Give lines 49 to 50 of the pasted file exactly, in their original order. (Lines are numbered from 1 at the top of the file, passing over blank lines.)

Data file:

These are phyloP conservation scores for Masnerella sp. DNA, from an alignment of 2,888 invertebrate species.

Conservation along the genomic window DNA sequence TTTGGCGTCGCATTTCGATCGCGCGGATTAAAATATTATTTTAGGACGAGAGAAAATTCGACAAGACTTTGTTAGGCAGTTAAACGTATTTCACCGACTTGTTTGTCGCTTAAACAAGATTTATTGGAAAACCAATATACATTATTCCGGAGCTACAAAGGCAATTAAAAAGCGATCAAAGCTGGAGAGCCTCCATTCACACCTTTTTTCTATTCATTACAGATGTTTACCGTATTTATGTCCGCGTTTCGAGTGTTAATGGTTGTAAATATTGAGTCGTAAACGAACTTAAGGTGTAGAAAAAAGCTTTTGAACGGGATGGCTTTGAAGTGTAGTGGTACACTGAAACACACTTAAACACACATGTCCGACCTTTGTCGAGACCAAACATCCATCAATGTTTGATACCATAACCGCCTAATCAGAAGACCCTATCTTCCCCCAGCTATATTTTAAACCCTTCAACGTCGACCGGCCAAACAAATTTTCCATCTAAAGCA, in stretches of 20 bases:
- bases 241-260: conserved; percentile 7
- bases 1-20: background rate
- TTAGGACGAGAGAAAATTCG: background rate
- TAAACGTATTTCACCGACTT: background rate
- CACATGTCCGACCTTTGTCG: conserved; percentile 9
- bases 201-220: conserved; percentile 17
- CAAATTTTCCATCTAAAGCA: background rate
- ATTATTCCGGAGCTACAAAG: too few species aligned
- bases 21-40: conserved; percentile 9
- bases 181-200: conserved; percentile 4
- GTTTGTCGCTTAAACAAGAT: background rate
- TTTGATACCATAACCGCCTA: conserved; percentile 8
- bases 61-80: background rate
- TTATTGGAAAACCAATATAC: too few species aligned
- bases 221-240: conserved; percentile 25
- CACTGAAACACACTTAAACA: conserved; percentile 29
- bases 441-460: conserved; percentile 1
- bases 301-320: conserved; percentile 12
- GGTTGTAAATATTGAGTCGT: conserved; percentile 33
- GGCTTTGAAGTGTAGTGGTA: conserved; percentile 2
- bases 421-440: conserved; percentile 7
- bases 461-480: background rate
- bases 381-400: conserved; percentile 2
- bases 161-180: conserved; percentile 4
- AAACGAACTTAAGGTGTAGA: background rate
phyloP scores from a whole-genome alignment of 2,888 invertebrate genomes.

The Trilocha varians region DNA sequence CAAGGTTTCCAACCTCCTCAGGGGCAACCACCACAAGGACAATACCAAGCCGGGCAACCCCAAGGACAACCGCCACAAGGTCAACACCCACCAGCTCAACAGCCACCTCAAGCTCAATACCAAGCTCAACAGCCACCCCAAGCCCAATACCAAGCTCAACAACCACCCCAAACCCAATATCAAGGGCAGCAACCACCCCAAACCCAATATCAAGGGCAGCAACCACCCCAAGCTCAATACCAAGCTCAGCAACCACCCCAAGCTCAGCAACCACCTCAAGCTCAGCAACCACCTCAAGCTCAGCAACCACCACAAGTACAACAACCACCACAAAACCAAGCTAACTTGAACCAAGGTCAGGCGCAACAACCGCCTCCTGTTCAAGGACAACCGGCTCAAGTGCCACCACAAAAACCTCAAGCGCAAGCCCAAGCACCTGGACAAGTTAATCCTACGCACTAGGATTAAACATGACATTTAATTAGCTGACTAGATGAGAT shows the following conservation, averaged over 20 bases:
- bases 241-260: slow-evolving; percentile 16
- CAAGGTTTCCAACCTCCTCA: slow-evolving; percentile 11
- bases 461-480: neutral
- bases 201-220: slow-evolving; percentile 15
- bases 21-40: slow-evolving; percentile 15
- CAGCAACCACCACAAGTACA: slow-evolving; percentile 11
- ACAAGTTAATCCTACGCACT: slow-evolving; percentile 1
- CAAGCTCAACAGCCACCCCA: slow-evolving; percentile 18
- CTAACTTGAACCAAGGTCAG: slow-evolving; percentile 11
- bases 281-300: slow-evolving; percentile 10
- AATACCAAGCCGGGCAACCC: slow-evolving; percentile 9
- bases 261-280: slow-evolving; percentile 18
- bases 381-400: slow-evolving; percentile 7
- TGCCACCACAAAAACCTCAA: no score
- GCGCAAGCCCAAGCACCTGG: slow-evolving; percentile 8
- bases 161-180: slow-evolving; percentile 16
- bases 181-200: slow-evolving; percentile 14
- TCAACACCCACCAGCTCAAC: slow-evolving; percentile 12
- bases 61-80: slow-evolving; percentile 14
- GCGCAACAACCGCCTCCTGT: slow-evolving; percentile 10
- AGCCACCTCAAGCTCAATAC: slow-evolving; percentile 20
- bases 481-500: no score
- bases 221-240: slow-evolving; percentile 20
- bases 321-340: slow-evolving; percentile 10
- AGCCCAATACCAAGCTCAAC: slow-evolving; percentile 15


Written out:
- GCGCAACAACCGCCTCCTGT: slow-evolving; percentile 10
- AGCCACCTCAAGCTCAATAC: slow-evolving; percentile 20